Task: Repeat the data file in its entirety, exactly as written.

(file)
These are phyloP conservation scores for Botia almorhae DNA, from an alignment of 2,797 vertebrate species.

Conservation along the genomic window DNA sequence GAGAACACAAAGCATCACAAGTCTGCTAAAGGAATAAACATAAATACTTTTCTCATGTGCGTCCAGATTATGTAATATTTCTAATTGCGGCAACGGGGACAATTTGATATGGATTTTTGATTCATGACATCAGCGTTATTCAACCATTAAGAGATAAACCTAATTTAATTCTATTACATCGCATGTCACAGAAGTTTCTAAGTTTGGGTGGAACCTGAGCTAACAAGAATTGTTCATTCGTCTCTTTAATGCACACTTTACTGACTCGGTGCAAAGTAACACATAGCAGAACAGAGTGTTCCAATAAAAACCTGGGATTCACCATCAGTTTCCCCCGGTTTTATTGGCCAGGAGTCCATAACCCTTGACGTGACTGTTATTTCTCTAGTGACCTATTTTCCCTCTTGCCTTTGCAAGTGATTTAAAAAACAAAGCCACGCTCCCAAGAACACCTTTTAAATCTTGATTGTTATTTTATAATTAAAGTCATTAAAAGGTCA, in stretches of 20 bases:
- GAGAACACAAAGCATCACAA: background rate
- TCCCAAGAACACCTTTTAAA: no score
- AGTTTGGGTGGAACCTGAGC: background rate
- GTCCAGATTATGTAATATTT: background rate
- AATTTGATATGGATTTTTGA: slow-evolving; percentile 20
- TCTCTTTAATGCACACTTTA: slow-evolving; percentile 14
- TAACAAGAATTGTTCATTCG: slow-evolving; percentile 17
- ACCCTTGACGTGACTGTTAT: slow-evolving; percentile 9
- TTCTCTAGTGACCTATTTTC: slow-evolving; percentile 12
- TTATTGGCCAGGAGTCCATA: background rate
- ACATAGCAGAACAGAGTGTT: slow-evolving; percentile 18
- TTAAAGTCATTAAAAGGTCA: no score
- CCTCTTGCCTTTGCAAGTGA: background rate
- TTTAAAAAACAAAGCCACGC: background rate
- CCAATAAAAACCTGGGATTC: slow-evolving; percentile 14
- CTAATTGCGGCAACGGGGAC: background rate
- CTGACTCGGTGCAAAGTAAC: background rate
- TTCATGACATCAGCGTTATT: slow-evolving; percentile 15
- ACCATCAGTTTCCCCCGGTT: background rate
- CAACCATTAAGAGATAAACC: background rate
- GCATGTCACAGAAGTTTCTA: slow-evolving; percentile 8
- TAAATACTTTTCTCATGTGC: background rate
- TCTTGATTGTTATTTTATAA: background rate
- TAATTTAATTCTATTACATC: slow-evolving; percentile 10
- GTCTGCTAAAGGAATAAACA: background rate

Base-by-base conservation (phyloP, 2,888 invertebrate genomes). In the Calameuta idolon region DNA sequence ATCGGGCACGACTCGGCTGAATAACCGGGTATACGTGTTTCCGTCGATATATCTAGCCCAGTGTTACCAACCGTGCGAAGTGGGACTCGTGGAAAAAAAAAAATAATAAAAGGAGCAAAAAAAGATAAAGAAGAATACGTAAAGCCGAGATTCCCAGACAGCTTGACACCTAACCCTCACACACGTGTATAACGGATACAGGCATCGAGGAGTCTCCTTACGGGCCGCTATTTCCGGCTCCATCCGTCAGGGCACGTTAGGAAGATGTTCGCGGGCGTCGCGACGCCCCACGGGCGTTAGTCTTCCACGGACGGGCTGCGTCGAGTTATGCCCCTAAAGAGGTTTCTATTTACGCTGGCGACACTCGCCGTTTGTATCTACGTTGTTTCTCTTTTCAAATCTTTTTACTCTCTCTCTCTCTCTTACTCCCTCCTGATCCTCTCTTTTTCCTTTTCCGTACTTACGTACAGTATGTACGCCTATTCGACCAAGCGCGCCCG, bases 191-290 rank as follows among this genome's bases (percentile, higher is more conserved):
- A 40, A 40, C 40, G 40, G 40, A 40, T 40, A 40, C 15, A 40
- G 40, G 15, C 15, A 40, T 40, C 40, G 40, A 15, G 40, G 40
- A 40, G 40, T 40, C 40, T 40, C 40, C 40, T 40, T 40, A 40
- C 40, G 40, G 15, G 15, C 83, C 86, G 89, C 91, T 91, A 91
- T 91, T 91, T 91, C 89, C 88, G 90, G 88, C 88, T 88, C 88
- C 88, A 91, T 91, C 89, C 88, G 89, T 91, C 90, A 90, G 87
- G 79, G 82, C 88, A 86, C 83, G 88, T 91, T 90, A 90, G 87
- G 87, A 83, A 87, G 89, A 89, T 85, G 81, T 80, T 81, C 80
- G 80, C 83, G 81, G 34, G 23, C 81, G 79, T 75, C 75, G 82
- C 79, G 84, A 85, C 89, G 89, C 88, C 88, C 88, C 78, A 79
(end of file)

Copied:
These are phyloP conservation scores for Botia almorhae DNA, from an alignment of 2,797 vertebrate species.

Conservation along the genomic window DNA sequence GAGAACACAAAGCATCACAAGTCTGCTAAAGGAATAAACATAAATACTTTTCTCATGTGCGTCCAGATTATGTAATATTTCTAATTGCGGCAACGGGGACAATTTGATATGGATTTTTGATTCATGACATCAGCGTTATTCAACCATTAAGAGATAAACCTAATTTAATTCTATTACATCGCATGTCACAGAAGTTTCTAAGTTTGGGTGGAACCTGAGCTAACAAGAATTGTTCATTCGTCTCTTTAATGCACACTTTACTGACTCGGTGCAAAGTAACACATAGCAGAACAGAGTGTTCCAATAAAAACCTGGGATTCACCATCAGTTTCCCCCGGTTTTATTGGCCAGGAGTCCATAACCCTTGACGTGACTGTTATTTCTCTAGTGACCTATTTTCCCTCTTGCCTTTGCAAGTGATTTAAAAAACAAAGCCACGCTCCCAAGAACACCTTTTAAATCTTGATTGTTATTTTATAATTAAAGTCATTAAAAGGTCA, in stretches of 20 bases:
- GAGAACACAAAGCATCACAA: background rate
- TCCCAAGAACACCTTTTAAA: no score
- AGTTTGGGTGGAACCTGAGC: background rate
- GTCCAGATTATGTAATATTT: background rate
- AATTTGATATGGATTTTTGA: slow-evolving; percentile 20
- TCTCTTTAATGCACACTTTA: slow-evolving; percentile 14
- TAACAAGAATTGTTCATTCG: slow-evolving; percentile 17
- ACCCTTGACGTGACTGTTAT: slow-evolving; percentile 9
- TTCTCTAGTGACCTATTTTC: slow-evolving; percentile 12
- TTATTGGCCAGGAGTCCATA: background rate
- ACATAGCAGAACAGAGTGTT: slow-evolving; percentile 18
- TTAAAGTCATTAAAAGGTCA: no score
- CCTCTTGCCTTTGCAAGTGA: background rate
- TTTAAAAAACAAAGCCACGC: background rate
- CCAATAAAAACCTGGGATTC: slow-evolving; percentile 14
- CTAATTGCGGCAACGGGGAC: background rate
- CTGACTCGGTGCAAAGTAAC: background rate
- TTCATGACATCAGCGTTATT: slow-evolving; percentile 15
- ACCATCAGTTTCCCCCGGTT: background rate
- CAACCATTAAGAGATAAACC: background rate
- GCATGTCACAGAAGTTTCTA: slow-evolving; percentile 8
- TAAATACTTTTCTCATGTGC: background rate
- TCTTGATTGTTATTTTATAA: background rate
- TAATTTAATTCTATTACATC: slow-evolving; percentile 10
- GTCTGCTAAAGGAATAAACA: background rate

Base-by-base conservation (phyloP, 2,888 invertebrate genomes). In the Calameuta idolon region DNA sequence ATCGGGCACGACTCGGCTGAATAACCGGGTATACGTGTTTCCGTCGATATATCTAGCCCAGTGTTACCAACCGTGCGAAGTGGGACTCGTGGAAAAAAAAAAATAATAAAAGGAGCAAAAAAAGATAAAGAAGAATACGTAAAGCCGAGATTCCCAGACAGCTTGACACCTAACCCTCACACACGTGTATAACGGATACAGGCATCGAGGAGTCTCCTTACGGGCCGCTATTTCCGGCTCCATCCGTCAGGGCACGTTAGGAAGATGTTCGCGGGCGTCGCGACGCCCCACGGGCGTTAGTCTTCCACGGACGGGCTGCGTCGAGTTATGCCCCTAAAGAGGTTTCTATTTACGCTGGCGACACTCGCCGTTTGTATCTACGTTGTTTCTCTTTTCAAATCTTTTTACTCTCTCTCTCTCTCTTACTCCCTCCTGATCCTCTCTTTTTCCTTTTCCGTACTTACGTACAGTATGTACGCCTATTCGACCAAGCGCGCCCG, bases 191-290 rank as follows among this genome's bases (percentile, higher is more conserved):
- A 40, A 40, C 40, G 40, G 40, A 40, T 40, A 40, C 15, A 40
- G 40, G 15, C 15, A 40, T 40, C 40, G 40, A 15, G 40, G 40
- A 40, G 40, T 40, C 40, T 40, C 40, C 40, T 40, T 40, A 40
- C 40, G 40, G 15, G 15, C 83, C 86, G 89, C 91, T 91, A 91
- T 91, T 91, T 91, C 89, C 88, G 90, G 88, C 88, T 88, C 88
- C 88, A 91, T 91, C 89, C 88, G 89, T 91, C 90, A 90, G 87
- G 79, G 82, C 88, A 86, C 83, G 88, T 91, T 90, A 90, G 87
- G 87, A 83, A 87, G 89, A 89, T 85, G 81, T 80, T 81, C 80
- G 80, C 83, G 81, G 34, G 23, C 81, G 79, T 75, C 75, G 82
- C 79, G 84, A 85, C 89, G 89, C 88, C 88, C 88, C 78, A 79